Will .delete cause any changes to the object you're looking at? No. Repeat after me: Documents are immutable. You can turn the object into a ghost, but it will look just as solid.

Finding and Modifying

If you've read the MongoDB doc site (and you should), you've likely been flummoxed by the findAndModify command. It's the database's most powerful and most confusing feature: it sweeps every aspect of CRUD into one übermethod, like a sort of addled Voltron. Here's my nutshell attempt to make sense of it:

  1. You can give it some query conditions. The first matching document in the collection, if any, is used for Step 2. (You can also create a new document if nothing matches.)
  2. You can change the document's contents, or delete it entirely.
  3. You'll receive the document, or a subset of its fields, before or after its contents were changed. You get to decide; you can't have both.

It's the before or after part that causes brains to melt. By default it's before -- which is useful if, say, you're popping something off of an array field. But if you're adding new data or incrementing, you probably want the after version that includes your changes. In this author's opinion, putting both in one method was a mistake. It doesn't matter which one's the default; a Principle of Least Surprise violation is inevitable.

Crunch resolves all this chaos by breaking findAndModify's use cases into a few different methods. The .create method was already described in the Crunch::Document section above. (It's really just a special case of .push.) The rest are described below. They all share the following characteristics:

  1. They're instance methods of Crunch::Collection.
  2. They're semantically similar to the Collection#update method. They take the same query conditions and update options. (But not the :multi, :upsert or :safe options.)
  3. They're synchronous and return a Document if you don't give them a block.
  4. If you do give them a block, they're asynchronous and pass the document to the block. The return value is a proc that will return false when called if the code has not yet been executed, true if it has been, and raise any exceptions that arise during execution.


This is the "upsert" variant of findAndModify:

collection.push 'name' => 'John Sheridan', push: {'places' => "Z'ha'Dum"}   #=> <Document> {...}

The .push method looks for the first document in the collection matching the query conditions, and if found, applies the update options to it. If a document is not found, it creates one based on the query conditions and then applies the update options. Either way, the document is returned as it exists after the update. (Insertions wouldn't make much sense otherwise.)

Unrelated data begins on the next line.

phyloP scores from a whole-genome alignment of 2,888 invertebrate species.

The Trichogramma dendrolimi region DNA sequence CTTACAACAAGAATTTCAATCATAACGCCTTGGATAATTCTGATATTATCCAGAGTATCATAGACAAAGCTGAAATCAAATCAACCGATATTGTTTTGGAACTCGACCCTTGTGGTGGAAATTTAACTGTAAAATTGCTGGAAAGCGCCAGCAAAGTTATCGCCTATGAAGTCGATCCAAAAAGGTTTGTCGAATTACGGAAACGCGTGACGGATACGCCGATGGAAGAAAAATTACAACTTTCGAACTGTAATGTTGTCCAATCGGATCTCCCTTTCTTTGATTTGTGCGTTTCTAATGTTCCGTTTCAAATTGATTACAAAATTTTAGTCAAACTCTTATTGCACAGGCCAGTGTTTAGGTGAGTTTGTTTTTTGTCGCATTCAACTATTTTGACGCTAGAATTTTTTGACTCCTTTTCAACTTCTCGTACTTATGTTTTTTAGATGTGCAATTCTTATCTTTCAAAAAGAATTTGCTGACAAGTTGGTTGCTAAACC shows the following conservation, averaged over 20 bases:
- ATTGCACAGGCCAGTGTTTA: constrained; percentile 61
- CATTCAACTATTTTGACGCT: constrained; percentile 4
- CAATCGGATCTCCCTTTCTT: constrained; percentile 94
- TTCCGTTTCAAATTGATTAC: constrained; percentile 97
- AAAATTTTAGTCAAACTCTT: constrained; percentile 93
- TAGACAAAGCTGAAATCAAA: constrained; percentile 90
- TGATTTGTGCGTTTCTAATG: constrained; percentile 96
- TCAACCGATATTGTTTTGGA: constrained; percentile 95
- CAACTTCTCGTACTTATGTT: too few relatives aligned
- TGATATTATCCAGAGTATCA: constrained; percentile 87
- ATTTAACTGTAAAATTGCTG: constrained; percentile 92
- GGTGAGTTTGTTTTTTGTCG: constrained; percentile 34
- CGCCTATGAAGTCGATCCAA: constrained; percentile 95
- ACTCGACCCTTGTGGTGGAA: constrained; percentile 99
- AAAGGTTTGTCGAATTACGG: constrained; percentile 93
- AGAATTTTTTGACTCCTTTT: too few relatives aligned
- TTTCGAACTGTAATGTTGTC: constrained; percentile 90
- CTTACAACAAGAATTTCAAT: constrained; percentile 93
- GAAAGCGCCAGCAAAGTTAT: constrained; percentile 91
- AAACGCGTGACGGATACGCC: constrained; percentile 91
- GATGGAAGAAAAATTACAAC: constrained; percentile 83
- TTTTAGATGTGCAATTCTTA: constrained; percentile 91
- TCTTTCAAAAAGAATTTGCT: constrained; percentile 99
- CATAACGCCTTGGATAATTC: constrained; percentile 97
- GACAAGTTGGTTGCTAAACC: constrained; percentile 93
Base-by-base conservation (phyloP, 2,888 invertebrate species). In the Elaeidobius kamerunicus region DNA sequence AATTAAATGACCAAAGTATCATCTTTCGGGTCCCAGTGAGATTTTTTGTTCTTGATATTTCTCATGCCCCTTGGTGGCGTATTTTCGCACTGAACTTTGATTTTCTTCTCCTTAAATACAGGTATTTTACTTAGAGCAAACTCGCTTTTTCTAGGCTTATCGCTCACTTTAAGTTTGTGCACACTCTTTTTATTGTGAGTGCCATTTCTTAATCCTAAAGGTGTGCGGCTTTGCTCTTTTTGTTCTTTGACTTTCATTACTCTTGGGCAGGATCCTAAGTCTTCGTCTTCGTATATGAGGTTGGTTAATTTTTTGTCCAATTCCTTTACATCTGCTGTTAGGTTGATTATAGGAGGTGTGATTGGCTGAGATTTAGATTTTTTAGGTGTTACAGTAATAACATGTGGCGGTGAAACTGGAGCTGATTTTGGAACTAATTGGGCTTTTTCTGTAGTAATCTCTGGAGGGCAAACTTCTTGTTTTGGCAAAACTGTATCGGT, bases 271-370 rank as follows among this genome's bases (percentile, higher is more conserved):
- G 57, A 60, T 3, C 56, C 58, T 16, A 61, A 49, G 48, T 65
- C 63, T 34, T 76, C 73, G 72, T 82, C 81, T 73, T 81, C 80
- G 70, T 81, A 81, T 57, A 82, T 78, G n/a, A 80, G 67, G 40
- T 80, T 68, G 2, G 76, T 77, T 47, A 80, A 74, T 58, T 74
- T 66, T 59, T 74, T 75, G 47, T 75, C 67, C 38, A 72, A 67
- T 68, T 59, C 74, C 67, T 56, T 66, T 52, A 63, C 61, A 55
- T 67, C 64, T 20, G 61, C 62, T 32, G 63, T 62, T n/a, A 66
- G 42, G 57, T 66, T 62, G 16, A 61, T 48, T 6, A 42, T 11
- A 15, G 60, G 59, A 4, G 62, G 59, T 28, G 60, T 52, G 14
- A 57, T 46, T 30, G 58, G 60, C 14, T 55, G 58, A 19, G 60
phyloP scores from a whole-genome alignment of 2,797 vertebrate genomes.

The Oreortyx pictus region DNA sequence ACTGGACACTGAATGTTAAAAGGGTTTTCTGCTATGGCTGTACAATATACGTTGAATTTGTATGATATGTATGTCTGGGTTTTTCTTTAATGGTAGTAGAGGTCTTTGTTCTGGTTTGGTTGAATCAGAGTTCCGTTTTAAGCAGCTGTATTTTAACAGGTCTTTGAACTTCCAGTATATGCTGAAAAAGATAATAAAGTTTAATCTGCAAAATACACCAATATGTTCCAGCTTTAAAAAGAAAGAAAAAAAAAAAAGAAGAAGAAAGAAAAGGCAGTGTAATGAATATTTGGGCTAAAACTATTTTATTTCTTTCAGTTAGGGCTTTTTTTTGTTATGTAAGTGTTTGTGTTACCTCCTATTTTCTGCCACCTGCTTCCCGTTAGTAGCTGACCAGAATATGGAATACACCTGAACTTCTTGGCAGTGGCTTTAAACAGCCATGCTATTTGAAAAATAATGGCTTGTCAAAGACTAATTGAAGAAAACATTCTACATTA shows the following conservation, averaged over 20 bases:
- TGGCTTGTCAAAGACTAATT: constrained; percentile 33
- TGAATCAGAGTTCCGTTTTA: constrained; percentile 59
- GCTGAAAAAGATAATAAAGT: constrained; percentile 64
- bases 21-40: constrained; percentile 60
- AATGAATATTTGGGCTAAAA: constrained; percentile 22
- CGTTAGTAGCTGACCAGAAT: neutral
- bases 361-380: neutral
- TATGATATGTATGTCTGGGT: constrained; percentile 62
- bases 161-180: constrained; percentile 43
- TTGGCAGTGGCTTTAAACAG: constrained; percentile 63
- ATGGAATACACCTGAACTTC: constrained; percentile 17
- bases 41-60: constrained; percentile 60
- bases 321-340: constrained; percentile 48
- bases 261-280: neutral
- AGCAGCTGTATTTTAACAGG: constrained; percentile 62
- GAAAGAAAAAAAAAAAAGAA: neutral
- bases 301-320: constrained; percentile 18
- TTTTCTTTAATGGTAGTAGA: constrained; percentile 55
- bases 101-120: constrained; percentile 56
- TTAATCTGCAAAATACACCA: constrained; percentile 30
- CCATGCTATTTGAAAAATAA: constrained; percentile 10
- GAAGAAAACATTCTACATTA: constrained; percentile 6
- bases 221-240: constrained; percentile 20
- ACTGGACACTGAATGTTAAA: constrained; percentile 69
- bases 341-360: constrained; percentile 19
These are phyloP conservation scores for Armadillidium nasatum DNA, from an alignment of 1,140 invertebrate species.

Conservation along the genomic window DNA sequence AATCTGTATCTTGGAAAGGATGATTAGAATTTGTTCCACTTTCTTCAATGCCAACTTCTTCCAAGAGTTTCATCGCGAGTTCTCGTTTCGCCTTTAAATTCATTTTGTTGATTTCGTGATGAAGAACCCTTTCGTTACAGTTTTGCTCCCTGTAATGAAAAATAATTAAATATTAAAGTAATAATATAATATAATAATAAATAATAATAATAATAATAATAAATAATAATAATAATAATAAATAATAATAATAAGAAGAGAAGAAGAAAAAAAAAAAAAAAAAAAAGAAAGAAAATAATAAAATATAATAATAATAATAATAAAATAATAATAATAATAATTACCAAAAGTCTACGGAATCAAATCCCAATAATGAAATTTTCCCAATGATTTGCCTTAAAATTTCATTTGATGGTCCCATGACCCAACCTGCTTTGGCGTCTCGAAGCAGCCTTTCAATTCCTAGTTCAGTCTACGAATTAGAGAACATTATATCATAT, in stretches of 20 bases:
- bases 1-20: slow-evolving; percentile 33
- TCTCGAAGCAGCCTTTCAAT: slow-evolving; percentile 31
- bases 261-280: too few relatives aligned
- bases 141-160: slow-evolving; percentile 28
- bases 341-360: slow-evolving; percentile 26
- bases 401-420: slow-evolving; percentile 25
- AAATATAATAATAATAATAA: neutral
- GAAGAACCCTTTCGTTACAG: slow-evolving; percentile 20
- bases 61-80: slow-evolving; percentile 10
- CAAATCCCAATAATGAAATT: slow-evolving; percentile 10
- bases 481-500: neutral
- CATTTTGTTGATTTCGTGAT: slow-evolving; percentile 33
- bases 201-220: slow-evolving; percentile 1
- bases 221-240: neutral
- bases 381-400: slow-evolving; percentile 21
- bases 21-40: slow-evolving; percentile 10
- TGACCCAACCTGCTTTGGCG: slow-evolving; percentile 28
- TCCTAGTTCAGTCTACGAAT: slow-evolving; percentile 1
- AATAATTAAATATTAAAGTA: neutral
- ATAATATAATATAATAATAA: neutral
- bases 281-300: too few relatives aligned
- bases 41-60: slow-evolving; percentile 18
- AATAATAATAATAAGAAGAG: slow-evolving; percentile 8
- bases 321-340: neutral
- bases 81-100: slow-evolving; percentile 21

Do not confuse the method name .push with the :push atomic update operation, which appends a value to an array field. We've named this method .push because upserts can be useful in set- or stack-like operations, and because it goes well with the next method.


This is the "remove" variant of findAndModify:

collection.pop 'role' => 'redshirt'     #=> <Document> {'name' => 'Security Guard #5', role => 'redshirt', ...}

The .pop method looks for the first document in the collection matching the query conditions, tells MongoDB to delete it, and returns the document that was just deleted. It returns nil if no document was found. The before mode of findAndModify is implied for obvious reasons.

Do not confuse the method name .pop with the :pop atomic update operation, which removes an element from an array field (but doesn't return anything by itself). We've named this method .pop because of its obvious usefulness in stack- or queue-like operations. Without something like this findAndModify variant, it'd be very difficult to use a MongoDB collection reliably as a work queue.


This is the "return before update" variant of findAndModify:

collection.prior 'name' => 'John Sheridan', 'places' => "Z'ha'Dum", 'deaths' => 0, inc: 'deaths'
    #=> <Document> {'name' => 'John Sheridan', 'places' => ["Babylon 5", "Z'ha'Dum", ...], 'deaths' => 0, ...}

The .prior method looks for the first document in the collection matching the query conditions, retrieves it, and then applies the update options to it. The method returns nil if no match was found; otherwise, the document returned will contain the contents from before the update. This is often essential when using atomic updates that destroy data like :pop or :pull -- at least if you need to know what was removed.

Do not confuse the method name .prior with Richard Pryor.


This is the "return after update" variant of findAndModify: 'name' => 'John Sheridan', 'places' => "Z'ha'Dum", 'deaths' => 0, inc: 'deaths'
    #=> <Document> {'name' => 'John Sheridan', 'places' => ["Babylon 5", "Z'ha'Dum", ...], 'deaths' => 1, ...}

The .post method looks for the first document in the collection matching the query conditions, applies the update options to it, and then retrieves it. The method returns nil if no match was found; otherwise, the document returned will contain the contents from after the update. This can be very useful for counter-type operations, or other cases where a transformation is occurring on existing data.

Do not confuse the method name .post with the HTTP or REST sense of 'posting information.' The implied meaning here is strictly temporal, and the .post method only updates existing records. If you want to 'post' a new record, consider either the .push method (which is the same thing with the upsert option turned on) or the .create method (which always produces a new document).